Using the Table Function in a DPM

The table function is used to define the relationship between the input signal and the output reading in a digital panel meter (DPM). This allows the user to implement a complex output function or correct system errors. Here are some examples where a table increases the versatility or improves the performance of a DPM.

Scale an Input
When a transducer is connected to a DPM input, it is usually desirable to have the meter display the transducer’s input rather than the meter’s input. A common application involves a 5A current transformer connected to a digital ammeter. Rather than display 0-5A, a table can be used to display the CT primary current. Another example: a smart sensor has a -50degC to +150degC range. The sensor’s 4-20mA output is connected to a digital milliammeter. A DPM table converts the mA input value into the corresponding temperature reading (e.g. 12mA=0degC).

Units conversion is often done without a table, by using offset and gain adjustments. However, additional information can be included in the table. For example, it can indicate the over-range point on a transducer, even when that level is within the normal operating span of the meter. If the sensor has one gain for positive signals and a different gain for negative signals, a table easily handles this situation. While we generally discuss the table function as converting input level to displayed value, the actual table loaded into the meter converts A/D counts to display counts. The typical DPM does a linear extrapolation for a level between table values. More points in a table will more precisely define the output. Sophisticated DPMs, like the Laurel Laureate, use a computer app to simplify table creation and downloading to the meter.

Convert a Sensor Output
Some sensors have a non-linear electrical output that is defined by a table or a mathematical expression. For thermocouples, a table defines the sensor’s millivolts to degrees C relationship. For RTDs and thermistors, a table defines the ohms to degrees C conversion. Some flow sensors have a square law output. While advanced meters may have temperature or square root functions, they can also be implemented using a DPM table. The number of points is determined by the complexity of the input-output relationship and the desired conversion accuracy. In this simple example, more points are used for a 0 to 0.2 input, where the shape is rapidly changing. Fewer points are needed from 0.6 to 1.0, where it is slowly changing.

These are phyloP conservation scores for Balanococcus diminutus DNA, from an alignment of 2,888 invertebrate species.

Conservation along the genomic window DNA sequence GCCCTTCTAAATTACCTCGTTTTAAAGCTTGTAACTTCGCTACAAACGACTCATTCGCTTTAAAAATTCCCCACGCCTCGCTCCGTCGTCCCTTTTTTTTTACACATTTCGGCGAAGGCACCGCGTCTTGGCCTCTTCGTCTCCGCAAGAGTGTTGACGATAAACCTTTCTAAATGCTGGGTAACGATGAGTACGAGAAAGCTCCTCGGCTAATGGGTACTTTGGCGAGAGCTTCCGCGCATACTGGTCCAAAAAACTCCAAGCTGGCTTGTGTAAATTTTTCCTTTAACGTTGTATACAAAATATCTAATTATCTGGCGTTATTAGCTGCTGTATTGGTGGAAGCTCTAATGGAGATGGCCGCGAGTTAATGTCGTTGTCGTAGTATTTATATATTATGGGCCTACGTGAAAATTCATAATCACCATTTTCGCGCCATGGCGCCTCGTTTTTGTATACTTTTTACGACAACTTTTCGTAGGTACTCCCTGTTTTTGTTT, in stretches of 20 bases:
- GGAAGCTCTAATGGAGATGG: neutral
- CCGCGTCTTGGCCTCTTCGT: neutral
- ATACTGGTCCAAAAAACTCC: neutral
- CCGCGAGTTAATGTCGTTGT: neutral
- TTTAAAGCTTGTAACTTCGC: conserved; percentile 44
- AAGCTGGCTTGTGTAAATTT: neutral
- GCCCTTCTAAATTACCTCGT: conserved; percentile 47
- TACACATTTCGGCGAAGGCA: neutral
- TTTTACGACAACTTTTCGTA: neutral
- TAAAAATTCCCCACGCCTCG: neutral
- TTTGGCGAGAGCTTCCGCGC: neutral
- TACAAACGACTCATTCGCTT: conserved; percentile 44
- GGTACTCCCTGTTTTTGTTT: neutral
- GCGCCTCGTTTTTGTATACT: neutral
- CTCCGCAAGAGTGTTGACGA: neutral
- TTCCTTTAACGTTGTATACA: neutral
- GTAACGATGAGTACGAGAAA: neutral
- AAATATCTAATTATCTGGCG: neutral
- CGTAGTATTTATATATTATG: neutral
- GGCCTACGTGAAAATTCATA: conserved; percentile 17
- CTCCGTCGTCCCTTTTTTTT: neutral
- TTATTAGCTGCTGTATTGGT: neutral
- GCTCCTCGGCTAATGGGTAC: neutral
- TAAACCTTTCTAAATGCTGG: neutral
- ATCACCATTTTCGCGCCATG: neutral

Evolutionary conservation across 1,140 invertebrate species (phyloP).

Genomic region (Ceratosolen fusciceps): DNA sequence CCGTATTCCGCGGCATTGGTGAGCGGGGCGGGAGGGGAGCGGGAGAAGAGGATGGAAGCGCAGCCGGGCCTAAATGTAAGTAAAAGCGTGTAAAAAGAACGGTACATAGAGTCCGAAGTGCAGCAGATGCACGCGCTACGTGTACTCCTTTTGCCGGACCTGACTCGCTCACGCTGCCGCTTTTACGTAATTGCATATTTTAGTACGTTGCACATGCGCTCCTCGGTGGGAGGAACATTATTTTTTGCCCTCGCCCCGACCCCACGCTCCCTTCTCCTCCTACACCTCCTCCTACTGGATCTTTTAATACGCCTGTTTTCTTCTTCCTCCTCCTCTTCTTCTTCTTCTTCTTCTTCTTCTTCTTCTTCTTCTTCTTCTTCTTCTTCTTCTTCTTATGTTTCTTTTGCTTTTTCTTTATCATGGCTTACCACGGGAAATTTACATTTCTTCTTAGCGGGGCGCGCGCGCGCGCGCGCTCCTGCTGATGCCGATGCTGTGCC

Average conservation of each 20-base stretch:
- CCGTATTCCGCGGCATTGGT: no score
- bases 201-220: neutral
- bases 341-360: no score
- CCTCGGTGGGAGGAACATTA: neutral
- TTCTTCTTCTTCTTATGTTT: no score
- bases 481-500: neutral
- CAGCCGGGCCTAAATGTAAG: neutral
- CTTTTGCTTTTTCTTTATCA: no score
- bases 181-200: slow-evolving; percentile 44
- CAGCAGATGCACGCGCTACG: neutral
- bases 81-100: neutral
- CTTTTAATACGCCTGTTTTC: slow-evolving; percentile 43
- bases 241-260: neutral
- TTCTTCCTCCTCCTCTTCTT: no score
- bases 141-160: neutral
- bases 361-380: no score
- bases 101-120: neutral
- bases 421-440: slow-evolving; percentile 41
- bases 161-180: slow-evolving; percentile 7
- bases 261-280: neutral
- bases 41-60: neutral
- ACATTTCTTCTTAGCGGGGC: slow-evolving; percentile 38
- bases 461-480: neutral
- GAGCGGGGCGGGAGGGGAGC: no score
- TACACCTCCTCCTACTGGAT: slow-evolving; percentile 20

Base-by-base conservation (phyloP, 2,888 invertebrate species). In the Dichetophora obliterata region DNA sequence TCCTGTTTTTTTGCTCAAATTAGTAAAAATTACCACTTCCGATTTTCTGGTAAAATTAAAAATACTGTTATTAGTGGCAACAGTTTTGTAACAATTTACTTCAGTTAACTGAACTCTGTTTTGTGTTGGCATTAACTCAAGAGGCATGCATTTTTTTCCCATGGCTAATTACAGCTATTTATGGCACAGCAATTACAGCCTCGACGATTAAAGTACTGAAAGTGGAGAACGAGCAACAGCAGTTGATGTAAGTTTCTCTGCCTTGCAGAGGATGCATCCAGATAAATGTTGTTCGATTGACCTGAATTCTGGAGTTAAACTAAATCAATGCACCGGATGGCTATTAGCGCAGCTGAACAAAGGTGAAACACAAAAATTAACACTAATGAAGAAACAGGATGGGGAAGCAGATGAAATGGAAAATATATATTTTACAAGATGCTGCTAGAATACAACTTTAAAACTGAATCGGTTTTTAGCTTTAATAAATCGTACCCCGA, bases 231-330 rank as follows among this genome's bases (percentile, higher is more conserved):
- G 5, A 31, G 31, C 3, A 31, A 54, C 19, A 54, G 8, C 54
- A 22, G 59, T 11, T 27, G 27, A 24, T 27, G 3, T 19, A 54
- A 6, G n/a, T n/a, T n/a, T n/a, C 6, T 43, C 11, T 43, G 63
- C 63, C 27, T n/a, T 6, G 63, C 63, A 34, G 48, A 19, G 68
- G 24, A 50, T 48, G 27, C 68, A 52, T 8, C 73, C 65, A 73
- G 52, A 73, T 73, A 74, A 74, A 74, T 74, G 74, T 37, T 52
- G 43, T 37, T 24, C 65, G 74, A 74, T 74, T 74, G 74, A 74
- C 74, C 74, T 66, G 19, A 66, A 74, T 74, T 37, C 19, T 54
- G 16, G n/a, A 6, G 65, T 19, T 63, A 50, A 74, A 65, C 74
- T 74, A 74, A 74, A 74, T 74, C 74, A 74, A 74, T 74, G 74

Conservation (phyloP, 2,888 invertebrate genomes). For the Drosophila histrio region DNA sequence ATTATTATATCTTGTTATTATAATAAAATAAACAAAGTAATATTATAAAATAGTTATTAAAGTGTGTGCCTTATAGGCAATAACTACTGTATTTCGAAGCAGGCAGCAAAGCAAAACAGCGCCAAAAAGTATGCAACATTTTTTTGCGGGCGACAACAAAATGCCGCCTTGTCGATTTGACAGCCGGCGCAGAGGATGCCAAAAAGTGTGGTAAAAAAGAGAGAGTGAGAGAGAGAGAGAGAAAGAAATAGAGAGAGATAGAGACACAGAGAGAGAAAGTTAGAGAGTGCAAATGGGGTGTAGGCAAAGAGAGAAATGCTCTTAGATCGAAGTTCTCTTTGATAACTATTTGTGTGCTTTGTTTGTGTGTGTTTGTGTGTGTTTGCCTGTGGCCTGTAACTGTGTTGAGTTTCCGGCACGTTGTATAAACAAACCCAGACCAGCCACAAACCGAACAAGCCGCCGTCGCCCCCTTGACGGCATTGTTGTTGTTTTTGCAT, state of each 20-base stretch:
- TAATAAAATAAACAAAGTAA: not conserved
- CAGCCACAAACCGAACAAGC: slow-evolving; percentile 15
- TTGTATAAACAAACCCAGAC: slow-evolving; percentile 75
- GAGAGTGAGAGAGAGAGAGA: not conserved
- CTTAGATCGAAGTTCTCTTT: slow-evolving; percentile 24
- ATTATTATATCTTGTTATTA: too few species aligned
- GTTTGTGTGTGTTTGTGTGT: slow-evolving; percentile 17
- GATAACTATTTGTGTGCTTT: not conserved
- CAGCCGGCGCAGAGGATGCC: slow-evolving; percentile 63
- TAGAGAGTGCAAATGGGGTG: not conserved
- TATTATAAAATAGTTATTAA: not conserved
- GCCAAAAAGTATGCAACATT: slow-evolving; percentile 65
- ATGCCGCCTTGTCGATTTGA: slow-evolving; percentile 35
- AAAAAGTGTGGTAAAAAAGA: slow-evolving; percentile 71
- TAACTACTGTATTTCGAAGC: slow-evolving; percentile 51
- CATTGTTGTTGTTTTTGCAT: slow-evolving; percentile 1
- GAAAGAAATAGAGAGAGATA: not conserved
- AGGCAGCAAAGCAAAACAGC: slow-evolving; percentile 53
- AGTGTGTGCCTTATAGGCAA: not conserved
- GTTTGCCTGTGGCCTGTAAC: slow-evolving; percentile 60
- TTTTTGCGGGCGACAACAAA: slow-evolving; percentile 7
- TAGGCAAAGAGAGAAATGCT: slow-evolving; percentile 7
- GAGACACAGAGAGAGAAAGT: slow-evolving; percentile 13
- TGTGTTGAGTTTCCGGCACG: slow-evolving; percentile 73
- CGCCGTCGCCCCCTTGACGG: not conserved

Display Tank Level
The table function is often used to convert a level measurement into a volume measurement. This is important where an irregularly shaped tank stores a liquid. For example, a rectangular (cuboid) tank has the profile shown. Liquid level H, as reported by the level sensor, indicates a full tank. Due to the step change at H1=0.45H:

At 0.31H, the tank is ¼ full.

At 0.61H, the tank is ½ full.

At 0.78H, the tank is ¾ full.

At ½H, the tank is only 42% full.

A 3-point table is used to model this profile. It can be set up to read either the percent full or the number of gallons remaining. This is a simplified example. The typical fuel or ballast tank in a ship has a much more complex shape in three dimensions. It requires more points to convert level to volume.

Improve Meter Accuracy
The table function can be used to improve the accuracy of a digital meter. The table provides more flexibility than the two-point calibration that meters normally use. Zero and full-scale adjustments correct offset and gain errors but cannot correct linearity errors. The meter response shown in red exhibits a zero offset, full-scale error and linearity errors. The ideal response is shown in black. Two-point calibration (green) improves the accuracy at both ends of the scale but increases the mid-scale error (for inputs from 2.0 to 8.0). All three errors can be corrected using a table. AC volts and amps functions typically have more offset and linearity errors than DC functions. They can benefit from using a table for calibration. The same technique can improve a sensor’s linearity and overall accuracy.

Other Examples
In a Load Tap Changer, a potentiometer is used to sense the position of a rotating tap switch. The table function in a Weschler BarGraph Meter converts the pot’s output voltage into a step number, which is displayed on both the bar and digital readout. The number of steps varies by application. This photo shows tap numbers from 1 to 19, which requires a 42-point table. The table could also be implemented as -9 to +9, with a center zero.

In the second example, an insulation measurement system has a 0 to 200μA dc output to indicate resistance from >1000MΩ to <1MΩ, with a midpoint around 35MΩ. A 40-point table in the bar graph meter converts the microamp input level into the correct resistance reading. This is shown on both the digital display and the bar display. The bar grows as the resistance decreases. A setpoint at 50MΩ warns of decreased insulation quality. A second setpoint at 5MΩ alerts to an immediate need for service. These points are user-adjustable to meet the requirements of each installation.

The table function is a feature that increases the versatility of a digital meter. It is one way to deal with typical issues of offset, gain, linearity and curve fitting. Tables can also be creatively used to address the requirements of unusual applications.